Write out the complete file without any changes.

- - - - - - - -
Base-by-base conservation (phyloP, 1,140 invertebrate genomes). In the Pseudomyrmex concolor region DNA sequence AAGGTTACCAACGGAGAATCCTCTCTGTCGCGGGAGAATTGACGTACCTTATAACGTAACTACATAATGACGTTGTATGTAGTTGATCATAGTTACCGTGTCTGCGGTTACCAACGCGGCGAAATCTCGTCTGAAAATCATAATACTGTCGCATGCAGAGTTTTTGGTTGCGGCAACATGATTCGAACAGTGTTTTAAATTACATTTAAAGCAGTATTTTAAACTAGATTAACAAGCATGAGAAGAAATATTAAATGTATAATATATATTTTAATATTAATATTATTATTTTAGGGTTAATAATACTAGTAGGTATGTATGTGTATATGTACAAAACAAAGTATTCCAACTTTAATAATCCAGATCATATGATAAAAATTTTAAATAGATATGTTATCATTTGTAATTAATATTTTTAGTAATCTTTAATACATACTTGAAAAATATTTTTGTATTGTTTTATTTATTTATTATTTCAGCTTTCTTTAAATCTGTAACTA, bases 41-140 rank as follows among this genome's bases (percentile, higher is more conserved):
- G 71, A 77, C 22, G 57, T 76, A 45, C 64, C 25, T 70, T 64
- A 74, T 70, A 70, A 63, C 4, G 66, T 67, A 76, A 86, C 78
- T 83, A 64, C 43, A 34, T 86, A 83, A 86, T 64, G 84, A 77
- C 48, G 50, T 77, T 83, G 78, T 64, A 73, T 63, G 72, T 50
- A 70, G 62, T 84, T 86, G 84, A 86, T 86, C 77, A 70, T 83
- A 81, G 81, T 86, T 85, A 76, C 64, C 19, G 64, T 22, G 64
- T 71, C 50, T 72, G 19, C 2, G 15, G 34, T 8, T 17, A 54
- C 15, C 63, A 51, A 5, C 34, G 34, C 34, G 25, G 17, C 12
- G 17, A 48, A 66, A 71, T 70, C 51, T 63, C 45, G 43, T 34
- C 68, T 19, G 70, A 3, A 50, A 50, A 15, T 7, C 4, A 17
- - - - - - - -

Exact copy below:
Base-by-base conservation (phyloP, 1,140 invertebrate genomes). In the Pseudomyrmex concolor region DNA sequence AAGGTTACCAACGGAGAATCCTCTCTGTCGCGGGAGAATTGACGTACCTTATAACGTAACTACATAATGACGTTGTATGTAGTTGATCATAGTTACCGTGTCTGCGGTTACCAACGCGGCGAAATCTCGTCTGAAAATCATAATACTGTCGCATGCAGAGTTTTTGGTTGCGGCAACATGATTCGAACAGTGTTTTAAATTACATTTAAAGCAGTATTTTAAACTAGATTAACAAGCATGAGAAGAAATATTAAATGTATAATATATATTTTAATATTAATATTATTATTTTAGGGTTAATAATACTAGTAGGTATGTATGTGTATATGTACAAAACAAAGTATTCCAACTTTAATAATCCAGATCATATGATAAAAATTTTAAATAGATATGTTATCATTTGTAATTAATATTTTTAGTAATCTTTAATACATACTTGAAAAATATTTTTGTATTGTTTTATTTATTTATTATTTCAGCTTTCTTTAAATCTGTAACTA, bases 41-140 rank as follows among this genome's bases (percentile, higher is more conserved):
- G 71, A 77, C 22, G 57, T 76, A 45, C 64, C 25, T 70, T 64
- A 74, T 70, A 70, A 63, C 4, G 66, T 67, A 76, A 86, C 78
- T 83, A 64, C 43, A 34, T 86, A 83, A 86, T 64, G 84, A 77
- C 48, G 50, T 77, T 83, G 78, T 64, A 73, T 63, G 72, T 50
- A 70, G 62, T 84, T 86, G 84, A 86, T 86, C 77, A 70, T 83
- A 81, G 81, T 86, T 85, A 76, C 64, C 19, G 64, T 22, G 64
- T 71, C 50, T 72, G 19, C 2, G 15, G 34, T 8, T 17, A 54
- C 15, C 63, A 51, A 5, C 34, G 34, C 34, G 25, G 17, C 12
- G 17, A 48, A 66, A 71, T 70, C 51, T 63, C 45, G 43, T 34
- C 68, T 19, G 70, A 3, A 50, A 50, A 15, T 7, C 4, A 17